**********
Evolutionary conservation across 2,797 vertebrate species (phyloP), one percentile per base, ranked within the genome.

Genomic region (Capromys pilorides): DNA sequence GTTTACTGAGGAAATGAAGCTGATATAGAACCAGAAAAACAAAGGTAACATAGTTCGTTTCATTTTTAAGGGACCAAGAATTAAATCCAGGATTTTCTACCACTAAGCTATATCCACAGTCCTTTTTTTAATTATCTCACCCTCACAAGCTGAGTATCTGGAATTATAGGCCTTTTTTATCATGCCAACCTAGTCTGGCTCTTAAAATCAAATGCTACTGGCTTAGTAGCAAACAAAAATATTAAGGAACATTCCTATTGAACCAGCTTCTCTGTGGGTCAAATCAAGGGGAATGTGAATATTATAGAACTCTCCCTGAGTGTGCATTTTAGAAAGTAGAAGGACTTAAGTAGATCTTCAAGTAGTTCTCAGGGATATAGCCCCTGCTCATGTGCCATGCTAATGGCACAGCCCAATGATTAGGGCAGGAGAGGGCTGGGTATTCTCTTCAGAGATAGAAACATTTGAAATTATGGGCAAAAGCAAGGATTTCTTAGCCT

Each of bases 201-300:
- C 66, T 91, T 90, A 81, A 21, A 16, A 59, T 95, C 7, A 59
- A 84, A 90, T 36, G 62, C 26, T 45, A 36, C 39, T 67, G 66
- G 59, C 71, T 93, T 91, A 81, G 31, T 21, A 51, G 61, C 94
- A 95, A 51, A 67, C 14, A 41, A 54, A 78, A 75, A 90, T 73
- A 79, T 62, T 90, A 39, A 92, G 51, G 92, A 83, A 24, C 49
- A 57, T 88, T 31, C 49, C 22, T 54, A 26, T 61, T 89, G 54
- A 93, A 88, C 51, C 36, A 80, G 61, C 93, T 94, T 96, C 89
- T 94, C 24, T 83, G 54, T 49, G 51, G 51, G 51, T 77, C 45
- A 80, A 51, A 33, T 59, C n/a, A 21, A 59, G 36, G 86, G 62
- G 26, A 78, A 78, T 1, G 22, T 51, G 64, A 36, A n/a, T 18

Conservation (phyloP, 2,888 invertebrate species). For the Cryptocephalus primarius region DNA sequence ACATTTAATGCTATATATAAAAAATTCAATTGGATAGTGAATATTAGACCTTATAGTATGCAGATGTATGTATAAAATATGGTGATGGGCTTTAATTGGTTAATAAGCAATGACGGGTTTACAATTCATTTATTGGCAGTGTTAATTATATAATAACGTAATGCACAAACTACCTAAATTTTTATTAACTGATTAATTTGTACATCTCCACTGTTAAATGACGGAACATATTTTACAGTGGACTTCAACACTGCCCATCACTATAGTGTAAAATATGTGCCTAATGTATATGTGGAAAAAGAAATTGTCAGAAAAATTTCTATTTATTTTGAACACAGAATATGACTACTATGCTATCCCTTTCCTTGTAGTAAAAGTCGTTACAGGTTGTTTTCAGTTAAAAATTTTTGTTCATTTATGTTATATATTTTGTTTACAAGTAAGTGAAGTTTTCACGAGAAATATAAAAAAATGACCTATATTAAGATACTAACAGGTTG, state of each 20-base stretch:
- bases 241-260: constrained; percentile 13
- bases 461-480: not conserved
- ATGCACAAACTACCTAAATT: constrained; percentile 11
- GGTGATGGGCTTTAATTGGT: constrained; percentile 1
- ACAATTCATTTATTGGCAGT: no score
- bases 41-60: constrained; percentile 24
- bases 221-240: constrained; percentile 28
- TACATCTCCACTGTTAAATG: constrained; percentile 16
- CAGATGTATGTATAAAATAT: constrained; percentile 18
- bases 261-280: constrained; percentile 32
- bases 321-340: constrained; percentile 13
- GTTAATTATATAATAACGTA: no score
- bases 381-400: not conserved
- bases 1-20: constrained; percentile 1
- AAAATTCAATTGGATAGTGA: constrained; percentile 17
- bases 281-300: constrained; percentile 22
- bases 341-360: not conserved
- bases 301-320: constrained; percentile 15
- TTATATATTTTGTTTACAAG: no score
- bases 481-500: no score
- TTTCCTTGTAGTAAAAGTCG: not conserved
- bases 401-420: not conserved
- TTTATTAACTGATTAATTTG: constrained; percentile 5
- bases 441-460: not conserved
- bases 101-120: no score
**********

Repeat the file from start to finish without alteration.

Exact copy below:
Evolutionary conservation across 2,797 vertebrate species (phyloP), one percentile per base, ranked within the genome.

Genomic region (Capromys pilorides): DNA sequence GTTTACTGAGGAAATGAAGCTGATATAGAACCAGAAAAACAAAGGTAACATAGTTCGTTTCATTTTTAAGGGACCAAGAATTAAATCCAGGATTTTCTACCACTAAGCTATATCCACAGTCCTTTTTTTAATTATCTCACCCTCACAAGCTGAGTATCTGGAATTATAGGCCTTTTTTATCATGCCAACCTAGTCTGGCTCTTAAAATCAAATGCTACTGGCTTAGTAGCAAACAAAAATATTAAGGAACATTCCTATTGAACCAGCTTCTCTGTGGGTCAAATCAAGGGGAATGTGAATATTATAGAACTCTCCCTGAGTGTGCATTTTAGAAAGTAGAAGGACTTAAGTAGATCTTCAAGTAGTTCTCAGGGATATAGCCCCTGCTCATGTGCCATGCTAATGGCACAGCCCAATGATTAGGGCAGGAGAGGGCTGGGTATTCTCTTCAGAGATAGAAACATTTGAAATTATGGGCAAAAGCAAGGATTTCTTAGCCT

Each of bases 201-300:
- C 66, T 91, T 90, A 81, A 21, A 16, A 59, T 95, C 7, A 59
- A 84, A 90, T 36, G 62, C 26, T 45, A 36, C 39, T 67, G 66
- G 59, C 71, T 93, T 91, A 81, G 31, T 21, A 51, G 61, C 94
- A 95, A 51, A 67, C 14, A 41, A 54, A 78, A 75, A 90, T 73
- A 79, T 62, T 90, A 39, A 92, G 51, G 92, A 83, A 24, C 49
- A 57, T 88, T 31, C 49, C 22, T 54, A 26, T 61, T 89, G 54
- A 93, A 88, C 51, C 36, A 80, G 61, C 93, T 94, T 96, C 89
- T 94, C 24, T 83, G 54, T 49, G 51, G 51, G 51, T 77, C 45
- A 80, A 51, A 33, T 59, C n/a, A 21, A 59, G 36, G 86, G 62
- G 26, A 78, A 78, T 1, G 22, T 51, G 64, A 36, A n/a, T 18

Conservation (phyloP, 2,888 invertebrate species). For the Cryptocephalus primarius region DNA sequence ACATTTAATGCTATATATAAAAAATTCAATTGGATAGTGAATATTAGACCTTATAGTATGCAGATGTATGTATAAAATATGGTGATGGGCTTTAATTGGTTAATAAGCAATGACGGGTTTACAATTCATTTATTGGCAGTGTTAATTATATAATAACGTAATGCACAAACTACCTAAATTTTTATTAACTGATTAATTTGTACATCTCCACTGTTAAATGACGGAACATATTTTACAGTGGACTTCAACACTGCCCATCACTATAGTGTAAAATATGTGCCTAATGTATATGTGGAAAAAGAAATTGTCAGAAAAATTTCTATTTATTTTGAACACAGAATATGACTACTATGCTATCCCTTTCCTTGTAGTAAAAGTCGTTACAGGTTGTTTTCAGTTAAAAATTTTTGTTCATTTATGTTATATATTTTGTTTACAAGTAAGTGAAGTTTTCACGAGAAATATAAAAAAATGACCTATATTAAGATACTAACAGGTTG, state of each 20-base stretch:
- bases 241-260: constrained; percentile 13
- bases 461-480: not conserved
- ATGCACAAACTACCTAAATT: constrained; percentile 11
- GGTGATGGGCTTTAATTGGT: constrained; percentile 1
- ACAATTCATTTATTGGCAGT: no score
- bases 41-60: constrained; percentile 24
- bases 221-240: constrained; percentile 28
- TACATCTCCACTGTTAAATG: constrained; percentile 16
- CAGATGTATGTATAAAATAT: constrained; percentile 18
- bases 261-280: constrained; percentile 32
- bases 321-340: constrained; percentile 13
- GTTAATTATATAATAACGTA: no score
- bases 381-400: not conserved
- bases 1-20: constrained; percentile 1
- AAAATTCAATTGGATAGTGA: constrained; percentile 17
- bases 281-300: constrained; percentile 22
- bases 341-360: not conserved
- bases 301-320: constrained; percentile 15
- TTATATATTTTGTTTACAAG: no score
- bases 481-500: no score
- TTTCCTTGTAGTAAAAGTCG: not conserved
- bases 401-420: not conserved
- TTTATTAACTGATTAATTTG: constrained; percentile 5
- bases 441-460: not conserved
- bases 101-120: no score